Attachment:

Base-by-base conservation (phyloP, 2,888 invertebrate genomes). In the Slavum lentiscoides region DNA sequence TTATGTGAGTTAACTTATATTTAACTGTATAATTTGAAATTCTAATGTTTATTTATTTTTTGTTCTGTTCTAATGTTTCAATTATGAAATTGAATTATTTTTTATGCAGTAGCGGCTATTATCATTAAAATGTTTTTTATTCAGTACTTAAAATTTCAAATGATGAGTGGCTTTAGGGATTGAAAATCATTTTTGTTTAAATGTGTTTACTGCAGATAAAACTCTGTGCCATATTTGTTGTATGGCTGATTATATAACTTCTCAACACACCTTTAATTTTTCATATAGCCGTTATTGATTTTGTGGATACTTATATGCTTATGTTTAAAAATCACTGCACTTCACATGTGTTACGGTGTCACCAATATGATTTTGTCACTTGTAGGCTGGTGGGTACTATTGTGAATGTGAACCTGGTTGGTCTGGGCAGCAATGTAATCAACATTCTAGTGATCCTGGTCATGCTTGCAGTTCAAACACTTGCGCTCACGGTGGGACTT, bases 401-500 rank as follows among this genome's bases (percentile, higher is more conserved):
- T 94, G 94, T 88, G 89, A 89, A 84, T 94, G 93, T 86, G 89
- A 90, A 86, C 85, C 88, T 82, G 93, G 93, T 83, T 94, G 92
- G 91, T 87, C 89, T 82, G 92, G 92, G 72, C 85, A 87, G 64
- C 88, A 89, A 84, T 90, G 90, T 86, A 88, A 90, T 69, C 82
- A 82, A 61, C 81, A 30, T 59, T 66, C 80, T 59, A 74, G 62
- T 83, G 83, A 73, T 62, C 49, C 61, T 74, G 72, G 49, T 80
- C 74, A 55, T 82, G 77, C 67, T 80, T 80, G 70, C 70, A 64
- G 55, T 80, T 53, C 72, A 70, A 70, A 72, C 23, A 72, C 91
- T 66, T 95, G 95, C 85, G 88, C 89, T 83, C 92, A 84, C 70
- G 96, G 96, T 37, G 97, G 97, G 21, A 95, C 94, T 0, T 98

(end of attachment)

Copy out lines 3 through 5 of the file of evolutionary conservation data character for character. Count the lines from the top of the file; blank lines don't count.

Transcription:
- A 90, A 86, C 85, C 88, T 82, G 93, G 93, T 83, T 94, G 92
- G 91, T 87, C 89, T 82, G 92, G 92, G 72, C 85, A 87, G 64
- C 88, A 89, A 84, T 90, G 90, T 86, A 88, A 90, T 69, C 82